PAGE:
Fall is almost here, and with that comes what feels like a parade of baby showers! Confession: I LOVE baby showers. They’re such a fun reason to get together with friends and are a sweet tradition that I’m hopeful – and pretty sure – isn’t going anywhere anytime soon.
Baby showers began in the U.S. in the late 1940s to provide post-war women with useful material goods for their new babies and home. Did you know that, traditionally, baby showers were only thrown for a couple’s first child? And, as we all probably know, only women were invited. Baby showers of the modern era – a.k.a. how we know them today – have evolved a bit since then. There have been some great changes and some . . . well, not-so-great additions. So if you are planning a baby shower or attending one in the future, here are some of the best and worst of baby showers to help you prep.
The Good and Bad of Baby Showers
Giving Books Instead of Cards
There are some beautiful greeting cards out there, but I think most of us can agree that cards are weirdly expensive, and it’s never quite clear what we should do with them afterward. A newer tradition I’ve seen is to give children’s books instead of cards, and I absolutely love this idea. Books are so much more useful and are something both the parents and baby can (eventually) enjoy.
Late-Night Diaper Messages
New parents need a lot of encouragement and support, and what better time to give that than when they’re in the midst of a 2 am diaper change? Set up a station with diapers and some sharpies, and ask guests to write a piece of advice or something funny for the parents to read while they’re changing their little one. This is a super easy, fun activity to implement; plus, you make sure the parents have at least a few diapers to get them started!
There are many ways to do this particular idea, but I love it when guests leave notes for the baby to read later in life. Set up a pretty box (Etsy always has wonderful options if you’re not into DIY), and have guests write a note for them to open on their 18th birthday – or whichever date you like. It could be wishes for the future, a note about their parents – anything they choose.
I admittedly failed in the department of even considering that my husband comes to the baby shower, but in hindsight, I feel it would have been nice to have him there to celebrate our baby together with our friends. So, consider changing it up and making it a co-ed baby shower. Honestly, seeing my husband groan at the fifteenth adorable little newborn outfit would have made me laugh just that much more.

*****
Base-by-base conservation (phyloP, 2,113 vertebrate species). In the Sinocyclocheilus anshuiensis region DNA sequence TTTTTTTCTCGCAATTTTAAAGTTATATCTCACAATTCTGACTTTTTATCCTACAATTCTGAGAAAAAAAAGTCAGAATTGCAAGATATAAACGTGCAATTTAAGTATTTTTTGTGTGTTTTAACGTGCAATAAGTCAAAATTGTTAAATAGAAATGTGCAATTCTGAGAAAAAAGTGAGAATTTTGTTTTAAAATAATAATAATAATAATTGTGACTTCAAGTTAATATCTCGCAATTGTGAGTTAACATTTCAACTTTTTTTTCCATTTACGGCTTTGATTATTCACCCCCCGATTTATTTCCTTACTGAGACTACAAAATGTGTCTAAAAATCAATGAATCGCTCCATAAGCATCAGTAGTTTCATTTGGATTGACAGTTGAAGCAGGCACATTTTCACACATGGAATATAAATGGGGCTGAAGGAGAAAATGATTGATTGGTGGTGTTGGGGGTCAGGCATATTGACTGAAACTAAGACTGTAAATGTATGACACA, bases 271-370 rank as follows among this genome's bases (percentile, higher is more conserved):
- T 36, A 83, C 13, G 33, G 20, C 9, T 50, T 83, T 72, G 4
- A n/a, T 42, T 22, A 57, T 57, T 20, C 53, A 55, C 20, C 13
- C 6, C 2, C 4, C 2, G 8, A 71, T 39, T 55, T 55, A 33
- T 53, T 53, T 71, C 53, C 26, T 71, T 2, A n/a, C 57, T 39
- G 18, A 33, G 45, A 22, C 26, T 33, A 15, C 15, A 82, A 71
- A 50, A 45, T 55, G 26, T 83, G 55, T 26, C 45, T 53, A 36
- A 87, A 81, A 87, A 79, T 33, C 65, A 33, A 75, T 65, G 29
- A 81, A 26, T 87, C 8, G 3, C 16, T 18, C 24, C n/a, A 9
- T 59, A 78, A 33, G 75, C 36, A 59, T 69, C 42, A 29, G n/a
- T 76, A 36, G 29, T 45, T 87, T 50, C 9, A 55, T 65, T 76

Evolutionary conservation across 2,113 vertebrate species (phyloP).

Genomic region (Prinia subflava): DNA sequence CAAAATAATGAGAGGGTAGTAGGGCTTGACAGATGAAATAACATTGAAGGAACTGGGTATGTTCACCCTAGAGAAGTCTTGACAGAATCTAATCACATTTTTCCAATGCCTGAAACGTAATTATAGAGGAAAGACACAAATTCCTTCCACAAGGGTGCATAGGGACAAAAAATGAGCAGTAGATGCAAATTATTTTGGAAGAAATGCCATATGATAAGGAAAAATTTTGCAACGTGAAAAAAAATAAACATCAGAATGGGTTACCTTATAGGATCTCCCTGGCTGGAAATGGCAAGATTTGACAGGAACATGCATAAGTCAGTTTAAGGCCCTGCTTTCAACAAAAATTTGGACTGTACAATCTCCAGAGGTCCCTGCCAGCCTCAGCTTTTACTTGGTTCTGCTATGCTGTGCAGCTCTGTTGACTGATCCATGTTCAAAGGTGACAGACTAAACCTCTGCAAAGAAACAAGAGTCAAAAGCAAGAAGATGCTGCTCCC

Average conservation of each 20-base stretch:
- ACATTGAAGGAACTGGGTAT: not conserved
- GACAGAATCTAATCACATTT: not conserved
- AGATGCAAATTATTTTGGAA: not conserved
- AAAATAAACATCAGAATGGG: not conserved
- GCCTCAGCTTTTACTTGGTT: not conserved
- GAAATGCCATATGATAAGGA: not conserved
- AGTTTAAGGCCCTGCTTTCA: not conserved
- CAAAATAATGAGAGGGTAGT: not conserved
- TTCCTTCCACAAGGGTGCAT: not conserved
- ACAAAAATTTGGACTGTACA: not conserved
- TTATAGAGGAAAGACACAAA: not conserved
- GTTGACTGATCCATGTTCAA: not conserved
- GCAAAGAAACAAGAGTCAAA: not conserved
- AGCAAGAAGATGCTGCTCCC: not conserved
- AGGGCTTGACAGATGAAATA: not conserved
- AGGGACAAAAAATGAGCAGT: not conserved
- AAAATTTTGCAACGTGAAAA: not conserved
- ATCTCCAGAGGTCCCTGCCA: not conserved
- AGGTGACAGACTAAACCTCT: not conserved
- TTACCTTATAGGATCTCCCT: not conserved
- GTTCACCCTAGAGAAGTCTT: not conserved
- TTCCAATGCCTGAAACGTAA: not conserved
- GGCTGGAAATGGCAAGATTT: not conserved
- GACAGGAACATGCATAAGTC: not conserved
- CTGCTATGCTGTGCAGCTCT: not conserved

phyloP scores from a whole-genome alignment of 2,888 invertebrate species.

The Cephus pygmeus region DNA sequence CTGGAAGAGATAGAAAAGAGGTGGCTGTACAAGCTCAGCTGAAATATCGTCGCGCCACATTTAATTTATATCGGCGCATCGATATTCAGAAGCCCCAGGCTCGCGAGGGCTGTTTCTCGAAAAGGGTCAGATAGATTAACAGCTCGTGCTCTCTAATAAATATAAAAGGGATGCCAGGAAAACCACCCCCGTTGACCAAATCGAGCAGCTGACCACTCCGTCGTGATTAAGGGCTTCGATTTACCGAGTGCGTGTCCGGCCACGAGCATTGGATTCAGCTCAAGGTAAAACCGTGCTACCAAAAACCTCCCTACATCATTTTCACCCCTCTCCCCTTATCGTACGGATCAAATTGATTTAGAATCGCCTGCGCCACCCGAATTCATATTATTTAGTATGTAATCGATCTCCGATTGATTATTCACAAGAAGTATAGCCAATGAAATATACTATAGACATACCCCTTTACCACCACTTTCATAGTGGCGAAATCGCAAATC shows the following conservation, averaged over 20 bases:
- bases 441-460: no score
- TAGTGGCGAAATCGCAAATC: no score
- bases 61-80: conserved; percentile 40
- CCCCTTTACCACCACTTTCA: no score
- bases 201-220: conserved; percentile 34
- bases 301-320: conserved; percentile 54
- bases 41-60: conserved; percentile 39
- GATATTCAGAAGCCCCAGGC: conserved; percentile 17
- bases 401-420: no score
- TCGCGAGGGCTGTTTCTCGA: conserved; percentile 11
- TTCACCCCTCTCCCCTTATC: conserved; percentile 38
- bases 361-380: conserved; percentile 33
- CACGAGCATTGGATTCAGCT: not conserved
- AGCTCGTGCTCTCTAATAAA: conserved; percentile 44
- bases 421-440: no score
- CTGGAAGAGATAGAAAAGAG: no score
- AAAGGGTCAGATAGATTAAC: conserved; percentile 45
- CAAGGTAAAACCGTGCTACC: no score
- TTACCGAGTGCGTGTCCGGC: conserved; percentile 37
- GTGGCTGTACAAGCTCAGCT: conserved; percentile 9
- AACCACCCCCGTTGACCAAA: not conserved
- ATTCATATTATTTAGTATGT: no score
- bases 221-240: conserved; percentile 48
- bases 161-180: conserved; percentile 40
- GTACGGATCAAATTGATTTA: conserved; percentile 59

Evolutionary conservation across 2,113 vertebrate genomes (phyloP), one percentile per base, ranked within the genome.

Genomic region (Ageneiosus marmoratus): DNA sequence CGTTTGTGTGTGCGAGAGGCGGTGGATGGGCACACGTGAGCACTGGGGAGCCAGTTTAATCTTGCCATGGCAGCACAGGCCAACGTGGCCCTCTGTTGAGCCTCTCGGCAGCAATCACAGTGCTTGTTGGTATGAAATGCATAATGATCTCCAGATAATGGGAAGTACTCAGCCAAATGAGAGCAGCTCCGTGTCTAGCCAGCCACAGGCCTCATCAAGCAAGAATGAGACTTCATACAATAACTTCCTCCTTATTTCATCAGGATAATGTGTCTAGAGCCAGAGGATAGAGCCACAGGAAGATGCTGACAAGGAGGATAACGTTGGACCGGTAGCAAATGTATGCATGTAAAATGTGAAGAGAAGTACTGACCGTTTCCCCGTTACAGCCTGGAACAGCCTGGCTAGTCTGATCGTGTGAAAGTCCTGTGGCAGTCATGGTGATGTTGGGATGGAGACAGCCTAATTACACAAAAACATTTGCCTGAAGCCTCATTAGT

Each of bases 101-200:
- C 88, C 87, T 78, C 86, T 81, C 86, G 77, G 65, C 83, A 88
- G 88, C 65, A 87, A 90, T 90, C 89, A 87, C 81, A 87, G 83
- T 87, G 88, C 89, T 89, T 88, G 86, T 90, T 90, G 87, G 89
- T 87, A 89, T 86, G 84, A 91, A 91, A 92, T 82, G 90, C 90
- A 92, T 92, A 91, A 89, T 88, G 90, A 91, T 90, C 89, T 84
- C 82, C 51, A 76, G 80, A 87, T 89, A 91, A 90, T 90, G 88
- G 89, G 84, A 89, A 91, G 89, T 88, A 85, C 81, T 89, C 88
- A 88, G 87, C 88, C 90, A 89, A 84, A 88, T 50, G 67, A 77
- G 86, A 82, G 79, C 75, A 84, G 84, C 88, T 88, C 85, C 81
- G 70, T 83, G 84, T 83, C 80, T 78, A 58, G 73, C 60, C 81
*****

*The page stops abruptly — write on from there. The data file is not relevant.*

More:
Leaving Advice for the Parents-to-Be
If you’re a parent, you know that other parents love to give advice. We’ve all heard those gems from the neighbor you’ve met twice who has to share their opinion on your impending life as a parent. Receiving tons of unsolicited advice can get tiresome. There really is nothing like actually experiencing motherhood, and I’ve received some of the best advice from friends and family who have been there.
One way to give guests an outlet for that advice they’re dying to share – while not forcing the parents to sit in front of them and nod as though they agree – is to create a designated box or guest book for guests to leave advice. This is an easy activity and can be helpful in the end to the parents.
I don’t want to bash baby shower games because I love a good competition. And there are a few games that are fun and entertaining – naming baby animals or suggesting baby names using mom and dad’s initials are just two that come to mind. Games can also be a great icebreaker when many of your guests don’t know each other.
Outside of this, though, there is a consensus that many baby shower games are just cringe-worthy. So, let’s make a pact: can we all please agree not to do any more games involving smelling chocolate or some other mysterious brown substance in a diaper? I don’t know anyone who gets excited about this game, and I’m not sure any mom-to-be really needs to practice smelling diapers. Agreed?
Sharing TMI War Stories
I know it’s a baby shower, and baby life is on everyone’s mind, but when the TMI, awkward birth or mom stories are all anyone’s talking about, it can really put a damper on the festivities. Please don’t get me wrong, though – you do not have to sugarcoat everything and paint a magazine-worthy picture of motherhood. But please try to stick to constructive, helpful advice (when asked!). Mom will appreciate it so much.
Not Buying Gifts from the Registry
I have received some very thoughtful baby shower gifts that were not on my registry. Still, if everyone is buying random things and the parents receive next to nothing that they registered for, that can be an expensive disappointment. (And as beautiful as that charm for the mobile on baby’s crib is, it’s not really going to help with diaper changes or middle-of-the-night feedings.) So, please consider buying from the baby registry! Most parents put a lot of effort and research into choosing what they think they’ll need and will be incredibly grateful.
There you have it! Good luck to everyone navigating baby showers this year, and may you never have to smell chocolate or taste baby food at your parties. 😉